When you take a look at pets from around the world, the one bird that seems to be a general favorite is the parrot. These beautiful creatures are tons of fun with their constant chatter and adorable antics. Yet, pet parents worry aimlessly about the kind of diet that their pets should stick to in order to live a long, healthy, and happy life.
So, if you’re wondering whether Polly really does want a cracker, wonder no more.
Can parrots eat crackers? Technically, parrots can eat crackers with a low salt and sugar content. Most plain crackers do not pose any immediate threat to your bird, however, they don’t provide any nutritional value for birds and should only serve as an occasional treat for your parrot.
You can read on more to find out why crackers are not wholesome treats for your parrots. And, if your parrots love to munch on crackers, then you will also need to find out how often your winged friend can eat crackers.
Should Parrots Eat Crackers?
Before you can look into the the matter of how much or what kind of crackers your parrots can eat, let’s look into the subject of crackers and their ingredients.
Crackers are made of a few basic ingredients – wheat flour, yeast or chemical leaveners, water, sugar, salt, and other enriching ingredients. These contents make up a baked good with a hard bite, low moisture, and long shelf-life. You can get many different types of crackers, but we’ll be looking at Saltines (soda crackers) and snack crackers (enzyme/chemical crackers).
There aren’t many health benefits associated with the consumption of crackers. Crackers fall into ‘filler’ food. But, if there’s anyone out there telling you that crackers are wholesome, they couldn’t be more wrong. In short, crackers aren’t healthy for your pet bird.
Cracker Ingredients To Look Out For
Looking at the individual elements of a cracker will give you a pretty good idea of why crackers aren’t something that should be used as a common treat for your parrot.
Salt is a condiment that humans love to add to almost every meal. But, excessive salt consumption means that your parrot will retain water in its system; there is a high probability of dehydration, excessive thirst, and kidney failure if they consume too much. High quantities of salt are potentially toxic for most pets, and it is an ingredient that most pet parents choose to avoid.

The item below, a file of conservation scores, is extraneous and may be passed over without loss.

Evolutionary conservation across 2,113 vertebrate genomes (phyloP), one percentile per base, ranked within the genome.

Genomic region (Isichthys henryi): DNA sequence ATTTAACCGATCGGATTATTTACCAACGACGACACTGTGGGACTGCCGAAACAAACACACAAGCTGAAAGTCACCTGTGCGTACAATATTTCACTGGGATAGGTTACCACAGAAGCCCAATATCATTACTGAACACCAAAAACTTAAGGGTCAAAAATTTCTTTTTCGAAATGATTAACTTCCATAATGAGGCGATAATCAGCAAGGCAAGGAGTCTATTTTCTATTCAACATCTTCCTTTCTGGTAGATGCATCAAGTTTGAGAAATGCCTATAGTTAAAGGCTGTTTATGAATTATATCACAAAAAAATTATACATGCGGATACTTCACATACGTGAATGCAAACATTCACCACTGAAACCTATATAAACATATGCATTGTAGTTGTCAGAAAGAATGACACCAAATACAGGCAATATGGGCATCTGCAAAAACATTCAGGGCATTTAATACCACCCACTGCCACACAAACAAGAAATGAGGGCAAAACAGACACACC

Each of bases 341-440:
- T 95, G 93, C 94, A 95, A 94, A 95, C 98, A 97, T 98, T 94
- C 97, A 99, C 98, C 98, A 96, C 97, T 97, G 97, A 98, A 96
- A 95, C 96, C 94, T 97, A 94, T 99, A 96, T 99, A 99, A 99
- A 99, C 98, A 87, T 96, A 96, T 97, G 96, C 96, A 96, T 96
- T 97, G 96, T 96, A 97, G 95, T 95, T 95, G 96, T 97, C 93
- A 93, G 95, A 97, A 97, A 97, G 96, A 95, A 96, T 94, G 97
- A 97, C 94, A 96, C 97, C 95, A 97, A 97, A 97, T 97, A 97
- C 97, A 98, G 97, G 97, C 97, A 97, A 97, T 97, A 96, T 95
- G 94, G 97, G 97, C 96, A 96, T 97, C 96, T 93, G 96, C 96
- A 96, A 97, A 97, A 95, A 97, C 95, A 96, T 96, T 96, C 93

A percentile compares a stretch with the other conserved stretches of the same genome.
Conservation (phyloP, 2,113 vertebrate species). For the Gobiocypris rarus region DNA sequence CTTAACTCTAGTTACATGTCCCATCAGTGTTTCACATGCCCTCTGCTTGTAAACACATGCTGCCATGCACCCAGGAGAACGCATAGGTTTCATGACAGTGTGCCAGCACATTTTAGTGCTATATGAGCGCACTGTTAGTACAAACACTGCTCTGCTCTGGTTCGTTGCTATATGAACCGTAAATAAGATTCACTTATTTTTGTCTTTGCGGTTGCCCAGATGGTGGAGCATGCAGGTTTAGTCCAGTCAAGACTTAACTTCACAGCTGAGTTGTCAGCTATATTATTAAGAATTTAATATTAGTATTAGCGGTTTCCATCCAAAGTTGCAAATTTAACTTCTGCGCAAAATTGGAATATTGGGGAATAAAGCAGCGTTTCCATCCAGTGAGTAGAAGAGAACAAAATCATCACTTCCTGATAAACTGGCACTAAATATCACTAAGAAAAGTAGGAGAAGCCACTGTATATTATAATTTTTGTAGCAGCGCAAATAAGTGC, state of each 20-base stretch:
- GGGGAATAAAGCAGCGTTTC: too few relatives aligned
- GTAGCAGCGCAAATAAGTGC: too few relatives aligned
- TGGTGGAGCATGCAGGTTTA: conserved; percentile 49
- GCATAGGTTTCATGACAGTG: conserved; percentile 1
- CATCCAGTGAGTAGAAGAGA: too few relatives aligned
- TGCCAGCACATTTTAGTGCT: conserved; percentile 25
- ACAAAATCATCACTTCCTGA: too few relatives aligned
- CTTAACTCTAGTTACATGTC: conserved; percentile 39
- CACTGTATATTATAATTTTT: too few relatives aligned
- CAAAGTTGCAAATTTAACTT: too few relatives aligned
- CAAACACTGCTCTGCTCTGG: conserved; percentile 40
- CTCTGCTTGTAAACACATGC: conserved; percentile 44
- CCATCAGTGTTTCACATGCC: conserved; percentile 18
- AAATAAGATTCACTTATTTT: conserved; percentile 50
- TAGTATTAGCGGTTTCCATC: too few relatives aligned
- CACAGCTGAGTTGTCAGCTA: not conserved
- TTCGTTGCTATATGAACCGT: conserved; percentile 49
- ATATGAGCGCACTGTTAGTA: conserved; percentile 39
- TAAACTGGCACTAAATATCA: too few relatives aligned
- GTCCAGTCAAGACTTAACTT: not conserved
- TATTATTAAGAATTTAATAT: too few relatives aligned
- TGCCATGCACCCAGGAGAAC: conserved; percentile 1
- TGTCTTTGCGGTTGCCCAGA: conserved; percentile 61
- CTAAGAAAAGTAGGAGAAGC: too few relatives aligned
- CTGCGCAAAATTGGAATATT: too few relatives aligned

Another ingredient that most pets do not do well with is sugar. It isn’t as if your parrot will die instantly with the consumption of sugar, but the more sugar your pet has, the more it will be prone to obesity, blood sugar problems, and heart conditions. And, sugar seems to be highly addictive with parrots because they are fruit eaters and love sweet treats.
Yeast or chemical leaveners are added to the mix of crackers to raise the dough. Now, it is an ingredient that is commonly found in most baked goods. But, it shouldn’t be a part of your parrot’s diet. Yeast can clog in the digestive system of your bird and cause several problems like irregular bowel movements, constipation, and stomach upsets.
Flavoring And Additives
Crackers are human food, and you wouldn’t tag crackers as a wholesome snack even for humans. But, when it comes to birds, you have to realize that these creatures have delicate constitutions, and even a tiny toxic component can do much damage to their minute bodies.
Flavoring and additives are nothing more than chemicals that are used to give food a longer shelf life and different flavors. Adding chemicals for different flavors only inserts a harmful factor into the food.
Types Of Crackers
Let’s take a look at a few of the most popular crackers out there to understand which ones are okay as occasional treats and which ones should be left out of your parrot’s diet entirely.
1. Saltine Crackers
Saltine crackers are crackers with the added element of salt. Now, you already know that excessive salt isn’t suitable for parrots. Too much salt can cause irreversible damage to the kidneys and even result in death.
Saltine crackers are the saltiest option in the market. So, if you do want to offer your parrot some crackers, perhaps it would be a smart move to go for another cracker variety.